New charter on 'end of life' care
More than 8,000 GP surgeries in England will be asked to display a new patient charter on end of life care.
The document contains seven "pledges" to make the last few weeks and days of a person's life as comfortable as possible.
It has been created by the Royal College of General Practitioners (RCGP) and Royal College of Nursing (RCN) as an example of the "best practice" all patients deserve from nurses and GPs in primary care.
The pledges include GPs and their practice teams "doing their utmost" to ensure the patient's remaining days are comfortable, and that they get all the specialist care and emotional and spiritual support they need.
Teams will also pledge to do all they can to help patients retain independence and control through the course of their illness, and to offer support to families.
Patients are invited to comment on the charter and offer suggestions for improving it.
It was formulated with the help of patients, nurses, GPs, specialists and representatives from health and social care.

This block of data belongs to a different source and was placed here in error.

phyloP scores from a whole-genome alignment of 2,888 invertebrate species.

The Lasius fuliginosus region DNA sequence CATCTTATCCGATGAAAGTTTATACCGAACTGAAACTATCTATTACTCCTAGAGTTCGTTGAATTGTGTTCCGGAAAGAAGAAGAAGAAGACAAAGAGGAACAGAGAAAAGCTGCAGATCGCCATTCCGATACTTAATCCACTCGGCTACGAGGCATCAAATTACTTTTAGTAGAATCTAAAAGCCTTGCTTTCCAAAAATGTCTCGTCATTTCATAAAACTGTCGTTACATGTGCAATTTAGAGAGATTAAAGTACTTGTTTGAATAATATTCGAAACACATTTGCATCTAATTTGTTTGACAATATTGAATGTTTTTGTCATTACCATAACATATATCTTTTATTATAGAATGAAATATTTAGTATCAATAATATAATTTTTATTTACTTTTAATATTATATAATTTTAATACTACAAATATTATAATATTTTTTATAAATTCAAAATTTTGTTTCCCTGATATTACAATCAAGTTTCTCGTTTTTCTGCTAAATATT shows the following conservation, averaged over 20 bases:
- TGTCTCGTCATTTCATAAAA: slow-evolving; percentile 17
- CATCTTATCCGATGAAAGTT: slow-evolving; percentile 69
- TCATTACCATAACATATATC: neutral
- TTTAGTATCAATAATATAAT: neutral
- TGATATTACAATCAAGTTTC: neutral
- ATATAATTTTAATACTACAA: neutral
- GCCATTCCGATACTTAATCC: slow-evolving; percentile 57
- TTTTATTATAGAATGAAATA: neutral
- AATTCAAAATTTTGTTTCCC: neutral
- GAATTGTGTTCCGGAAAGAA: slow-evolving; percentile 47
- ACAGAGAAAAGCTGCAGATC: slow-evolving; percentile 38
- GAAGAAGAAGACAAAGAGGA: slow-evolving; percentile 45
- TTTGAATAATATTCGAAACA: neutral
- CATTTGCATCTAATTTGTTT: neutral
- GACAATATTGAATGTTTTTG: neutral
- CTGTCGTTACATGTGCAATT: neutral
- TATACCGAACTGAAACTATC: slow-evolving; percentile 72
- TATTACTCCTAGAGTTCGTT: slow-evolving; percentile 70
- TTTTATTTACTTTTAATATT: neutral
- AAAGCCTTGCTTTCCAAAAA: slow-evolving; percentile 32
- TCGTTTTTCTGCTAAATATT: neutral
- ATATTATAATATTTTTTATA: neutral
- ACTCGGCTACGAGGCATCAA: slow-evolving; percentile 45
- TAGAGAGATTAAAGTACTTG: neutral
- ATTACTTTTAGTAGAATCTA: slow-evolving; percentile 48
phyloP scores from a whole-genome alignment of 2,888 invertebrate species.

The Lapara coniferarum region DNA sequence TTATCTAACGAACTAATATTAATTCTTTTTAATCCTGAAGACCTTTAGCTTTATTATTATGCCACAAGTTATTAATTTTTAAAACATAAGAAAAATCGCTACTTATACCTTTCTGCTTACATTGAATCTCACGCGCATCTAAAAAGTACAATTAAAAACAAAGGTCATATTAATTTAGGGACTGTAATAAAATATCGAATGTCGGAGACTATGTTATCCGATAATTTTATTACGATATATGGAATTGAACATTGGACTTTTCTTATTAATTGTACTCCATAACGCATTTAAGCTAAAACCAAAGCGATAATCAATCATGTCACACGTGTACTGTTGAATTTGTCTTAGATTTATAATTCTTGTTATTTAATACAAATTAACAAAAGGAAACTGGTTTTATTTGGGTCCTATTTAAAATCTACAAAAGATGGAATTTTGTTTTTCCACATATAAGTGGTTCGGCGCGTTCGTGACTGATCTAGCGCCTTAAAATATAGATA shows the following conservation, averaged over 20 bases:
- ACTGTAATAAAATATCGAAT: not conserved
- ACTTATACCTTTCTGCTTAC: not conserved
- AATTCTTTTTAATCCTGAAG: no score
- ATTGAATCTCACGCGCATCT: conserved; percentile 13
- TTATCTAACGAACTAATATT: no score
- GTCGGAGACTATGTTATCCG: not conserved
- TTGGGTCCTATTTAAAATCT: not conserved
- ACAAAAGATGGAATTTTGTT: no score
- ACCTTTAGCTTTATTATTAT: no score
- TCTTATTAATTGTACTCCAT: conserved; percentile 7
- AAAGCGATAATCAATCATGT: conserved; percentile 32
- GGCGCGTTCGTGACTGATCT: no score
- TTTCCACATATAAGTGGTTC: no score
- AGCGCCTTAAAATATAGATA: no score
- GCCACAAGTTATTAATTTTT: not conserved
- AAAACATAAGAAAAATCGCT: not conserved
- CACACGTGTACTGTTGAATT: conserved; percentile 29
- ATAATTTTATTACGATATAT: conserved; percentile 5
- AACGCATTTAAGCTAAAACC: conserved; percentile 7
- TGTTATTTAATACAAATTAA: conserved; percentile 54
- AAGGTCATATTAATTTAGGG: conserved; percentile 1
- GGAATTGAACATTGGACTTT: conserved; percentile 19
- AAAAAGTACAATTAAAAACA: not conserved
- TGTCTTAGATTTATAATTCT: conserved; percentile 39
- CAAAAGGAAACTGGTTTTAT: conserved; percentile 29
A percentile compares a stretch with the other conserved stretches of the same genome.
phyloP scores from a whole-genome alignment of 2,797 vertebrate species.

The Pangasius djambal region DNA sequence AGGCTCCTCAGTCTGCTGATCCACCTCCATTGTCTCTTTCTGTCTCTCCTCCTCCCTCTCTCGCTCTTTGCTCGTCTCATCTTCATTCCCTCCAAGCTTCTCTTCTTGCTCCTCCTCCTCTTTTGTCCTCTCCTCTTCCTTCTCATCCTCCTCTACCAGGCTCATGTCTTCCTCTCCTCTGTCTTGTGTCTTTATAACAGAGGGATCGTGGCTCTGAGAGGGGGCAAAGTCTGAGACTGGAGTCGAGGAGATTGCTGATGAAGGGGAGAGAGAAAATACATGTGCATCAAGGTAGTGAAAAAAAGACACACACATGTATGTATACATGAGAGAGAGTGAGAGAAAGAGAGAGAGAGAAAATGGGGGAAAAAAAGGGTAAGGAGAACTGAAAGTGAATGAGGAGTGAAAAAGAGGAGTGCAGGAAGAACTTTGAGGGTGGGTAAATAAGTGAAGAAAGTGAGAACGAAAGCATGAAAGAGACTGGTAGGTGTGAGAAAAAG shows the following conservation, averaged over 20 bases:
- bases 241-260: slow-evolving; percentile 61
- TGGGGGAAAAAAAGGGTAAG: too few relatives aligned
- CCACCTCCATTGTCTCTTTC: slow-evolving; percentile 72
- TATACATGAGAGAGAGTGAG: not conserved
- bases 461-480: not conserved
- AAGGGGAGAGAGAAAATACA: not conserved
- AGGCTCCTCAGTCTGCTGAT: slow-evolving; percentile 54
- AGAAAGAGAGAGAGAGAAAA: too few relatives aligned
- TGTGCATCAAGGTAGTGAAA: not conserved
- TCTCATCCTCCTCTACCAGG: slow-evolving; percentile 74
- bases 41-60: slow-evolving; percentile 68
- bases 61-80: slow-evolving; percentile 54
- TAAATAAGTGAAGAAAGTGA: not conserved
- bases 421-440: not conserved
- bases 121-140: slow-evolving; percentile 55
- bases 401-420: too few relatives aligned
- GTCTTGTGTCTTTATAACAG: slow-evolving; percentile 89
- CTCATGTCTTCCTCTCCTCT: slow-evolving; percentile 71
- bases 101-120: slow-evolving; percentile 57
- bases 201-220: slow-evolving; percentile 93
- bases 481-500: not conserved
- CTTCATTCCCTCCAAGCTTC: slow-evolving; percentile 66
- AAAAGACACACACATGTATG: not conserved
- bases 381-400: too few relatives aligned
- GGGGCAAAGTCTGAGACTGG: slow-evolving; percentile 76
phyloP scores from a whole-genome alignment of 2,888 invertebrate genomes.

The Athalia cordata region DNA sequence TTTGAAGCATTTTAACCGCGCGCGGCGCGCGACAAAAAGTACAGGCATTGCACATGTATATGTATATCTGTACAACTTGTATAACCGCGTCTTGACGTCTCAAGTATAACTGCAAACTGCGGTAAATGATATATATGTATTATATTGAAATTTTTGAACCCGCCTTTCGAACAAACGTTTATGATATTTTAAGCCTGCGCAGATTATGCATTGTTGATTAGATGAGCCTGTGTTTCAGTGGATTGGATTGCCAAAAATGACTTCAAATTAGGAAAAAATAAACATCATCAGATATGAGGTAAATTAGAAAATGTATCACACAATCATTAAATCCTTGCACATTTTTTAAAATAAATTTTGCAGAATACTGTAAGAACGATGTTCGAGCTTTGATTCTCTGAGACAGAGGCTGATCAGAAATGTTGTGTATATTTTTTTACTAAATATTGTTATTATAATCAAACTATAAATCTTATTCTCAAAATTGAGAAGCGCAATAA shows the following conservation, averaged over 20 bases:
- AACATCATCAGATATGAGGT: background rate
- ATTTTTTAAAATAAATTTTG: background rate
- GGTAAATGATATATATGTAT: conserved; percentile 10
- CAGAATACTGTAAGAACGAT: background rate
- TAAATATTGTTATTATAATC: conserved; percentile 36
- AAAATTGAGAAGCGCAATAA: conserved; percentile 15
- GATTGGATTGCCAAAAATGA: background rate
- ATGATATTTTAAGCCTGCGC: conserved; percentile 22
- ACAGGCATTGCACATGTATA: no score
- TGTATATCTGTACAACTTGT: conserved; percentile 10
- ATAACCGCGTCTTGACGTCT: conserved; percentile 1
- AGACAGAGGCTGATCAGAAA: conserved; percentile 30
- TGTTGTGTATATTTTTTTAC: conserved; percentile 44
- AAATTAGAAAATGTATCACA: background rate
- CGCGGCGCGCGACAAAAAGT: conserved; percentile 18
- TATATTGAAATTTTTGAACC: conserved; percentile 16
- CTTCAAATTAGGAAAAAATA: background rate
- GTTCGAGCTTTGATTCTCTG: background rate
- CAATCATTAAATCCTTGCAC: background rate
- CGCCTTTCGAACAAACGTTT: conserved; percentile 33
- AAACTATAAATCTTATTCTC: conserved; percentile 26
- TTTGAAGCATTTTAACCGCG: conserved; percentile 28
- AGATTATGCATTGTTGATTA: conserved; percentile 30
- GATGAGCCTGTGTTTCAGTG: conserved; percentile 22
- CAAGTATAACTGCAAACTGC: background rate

A copy of the charter will be sent to 8,500 GP Practices across England to be displayed in waiting rooms.
Professor Keri Thomas, RCGP clinical champion for end of life care, said: "GPs and their teams have a special relationship not just with their patients but with the people close to them, all of whom need special care and support through the process of dying. We have the ability to co-ordinate good care and to help reduce some of the worry and stress when a loved one is approaching the end of their life."
A Department of Health spokesman said: "GPs and nurses have a vital role in providing high quality, compassionate end-of-life care, and that is why we welcome this End of Life Patient Charter. Progress is being made in improving end-of-life care, but we know more needs to be done and that is why we are modernising the NHS to improve training and ensure best practice is embedded across the NHS."